"FDA officials are actively investigating potential sources of the outbreak, and will continue to update the public as more specific information becomes available," according to a statement on the FDA's Coordinated Outbreak and Response (CORE) Network website.
"In the course of their investigation, state officials in Kentucky and Indiana found evidence that they believe indicate cantaloupes grown in southwestern Indiana may be a source of the ongoing Salmonella Typhimurium outbreak," the FDA notice states.
As of Aug. 17, the FDA reported states included in the outbreak and the number of illnesses were: Alabama 7, Arkansas 3, California 2, Georgia 1, Illinois 17, Indiana 13, Iowa 7, Kentucky 50, Michigan 6, Minnesota 3, Missouri 9, Mississippi 2, New Jersey 1, North Carolina 3, Ohio 3, Pennsylvania 2, South Carolina 3, Tennessee 6, Texas 1 and Wisconsin 2.
The Indiana Department of Health issued a consumer alert Aug. 17 urging consumers to throw out all Indiana-grown cantaloupes they bought since July 7.
"The Indiana State Department of Health is investigating farms in Southwest Indiana as well as distributors and retailers, as potential sources of the outbreak," according to the alert.
Amy Reel, director of public affairs for the Indiana Department of Health, said one grower voluntarily began a "market withdrawl" and had stopped shipping cantaloupes.
"We don't call it a recall because it is voluntary and we don't want anyone to mistakenly think the grower is being forced to take this action," Reel said. "But the process has begun."
Indiana officials said 14 residents and more than 140 people nationwide have been sickened by the same strain of salmonella found in the Southwest Indiana cantaloupes.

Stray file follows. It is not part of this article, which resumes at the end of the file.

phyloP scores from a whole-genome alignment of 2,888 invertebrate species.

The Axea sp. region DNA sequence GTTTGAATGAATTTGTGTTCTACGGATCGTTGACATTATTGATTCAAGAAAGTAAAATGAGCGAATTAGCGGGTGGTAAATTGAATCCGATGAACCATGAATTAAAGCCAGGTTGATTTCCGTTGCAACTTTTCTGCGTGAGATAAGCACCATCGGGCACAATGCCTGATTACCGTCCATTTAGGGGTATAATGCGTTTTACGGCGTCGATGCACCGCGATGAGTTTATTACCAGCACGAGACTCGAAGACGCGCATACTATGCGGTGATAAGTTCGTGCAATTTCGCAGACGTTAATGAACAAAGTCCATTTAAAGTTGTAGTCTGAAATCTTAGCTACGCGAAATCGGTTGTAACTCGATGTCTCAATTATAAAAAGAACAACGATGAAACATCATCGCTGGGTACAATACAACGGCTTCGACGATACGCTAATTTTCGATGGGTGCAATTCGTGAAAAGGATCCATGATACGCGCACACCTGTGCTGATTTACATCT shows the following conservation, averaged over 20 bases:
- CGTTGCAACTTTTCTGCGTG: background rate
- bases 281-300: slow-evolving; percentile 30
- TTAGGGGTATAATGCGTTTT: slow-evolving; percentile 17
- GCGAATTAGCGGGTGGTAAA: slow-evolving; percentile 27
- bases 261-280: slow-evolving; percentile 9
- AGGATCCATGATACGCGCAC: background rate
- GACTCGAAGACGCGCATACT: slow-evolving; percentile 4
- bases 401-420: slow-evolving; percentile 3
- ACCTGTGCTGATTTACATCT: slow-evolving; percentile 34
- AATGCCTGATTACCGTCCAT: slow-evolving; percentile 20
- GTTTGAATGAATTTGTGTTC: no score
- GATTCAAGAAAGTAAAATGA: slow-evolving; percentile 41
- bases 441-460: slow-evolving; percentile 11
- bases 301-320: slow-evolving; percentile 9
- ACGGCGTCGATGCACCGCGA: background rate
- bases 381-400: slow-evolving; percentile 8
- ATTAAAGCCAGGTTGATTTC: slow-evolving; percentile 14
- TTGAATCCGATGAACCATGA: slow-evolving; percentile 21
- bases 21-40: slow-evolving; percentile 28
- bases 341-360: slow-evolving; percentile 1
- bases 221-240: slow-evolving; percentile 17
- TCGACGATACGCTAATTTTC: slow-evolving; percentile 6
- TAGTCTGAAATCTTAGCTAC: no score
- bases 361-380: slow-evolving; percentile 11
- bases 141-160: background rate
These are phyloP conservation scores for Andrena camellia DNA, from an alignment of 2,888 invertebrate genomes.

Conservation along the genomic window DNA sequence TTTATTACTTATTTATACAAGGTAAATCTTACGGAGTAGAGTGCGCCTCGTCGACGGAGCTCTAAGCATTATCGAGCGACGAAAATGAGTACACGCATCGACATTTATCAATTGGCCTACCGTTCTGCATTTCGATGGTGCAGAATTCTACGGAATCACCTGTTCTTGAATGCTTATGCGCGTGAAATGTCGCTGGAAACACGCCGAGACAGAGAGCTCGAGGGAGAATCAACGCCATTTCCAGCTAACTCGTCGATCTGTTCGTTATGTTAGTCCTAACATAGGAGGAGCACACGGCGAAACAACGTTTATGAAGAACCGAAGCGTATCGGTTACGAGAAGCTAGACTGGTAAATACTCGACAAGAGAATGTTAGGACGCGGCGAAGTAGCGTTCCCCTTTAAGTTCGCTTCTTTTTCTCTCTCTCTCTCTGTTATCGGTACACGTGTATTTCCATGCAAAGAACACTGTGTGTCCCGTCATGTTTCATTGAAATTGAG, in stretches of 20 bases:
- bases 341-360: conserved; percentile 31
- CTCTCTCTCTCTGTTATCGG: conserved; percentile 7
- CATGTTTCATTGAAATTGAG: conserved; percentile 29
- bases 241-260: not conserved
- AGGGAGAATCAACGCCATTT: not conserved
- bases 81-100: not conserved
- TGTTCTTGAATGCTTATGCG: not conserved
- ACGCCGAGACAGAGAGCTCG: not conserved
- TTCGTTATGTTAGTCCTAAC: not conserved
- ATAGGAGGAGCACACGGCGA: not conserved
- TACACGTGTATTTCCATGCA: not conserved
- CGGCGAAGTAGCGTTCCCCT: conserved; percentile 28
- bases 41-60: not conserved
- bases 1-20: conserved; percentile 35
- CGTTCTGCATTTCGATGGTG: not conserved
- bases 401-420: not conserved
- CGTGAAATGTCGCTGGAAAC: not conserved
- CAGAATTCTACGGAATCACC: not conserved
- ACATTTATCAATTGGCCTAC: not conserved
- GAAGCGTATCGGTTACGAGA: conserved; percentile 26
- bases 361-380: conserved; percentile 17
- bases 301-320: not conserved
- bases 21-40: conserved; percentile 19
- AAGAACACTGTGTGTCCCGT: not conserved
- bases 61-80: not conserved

Before Indiana's alert, Kentucky health officials announced they linked a salmonella outbreak to cantaloupes from Indiana.
Tennessee health officials said that at least six salmonella cases in the state are from the same strain. No cantaloupes grown in Tennessee or Kentucky have been linked to the outbreak.
"Cantaloupes grown on one farm have tested positive for the same type of salmonella causing illnesses in Tennessee and several other states," according to the alert from the Tennessee departments of health and agriculture.
State and federal officials apparently identified at least one Indiana grower whose cantaloupe have tested positive for the specific strain of salmonella, but the grower has not been named.
“It is an ongoing investigation so we are not yet releasing the names of any growers,” said Beth Fisher, public information officer with the Kentucky Cabinet for Health and Family Services.
Officials are not sure if any of the implicated cantaloupes are still available for sale, Fisher said.
The salmonella outbreak began in early July. Fisher said investigators linked it to cantaloupes from southwestern Indiana by patient interviews, lab tests on patients and tests of cantaloupes matching the specific strain of salmonella affecting Kentucky residents.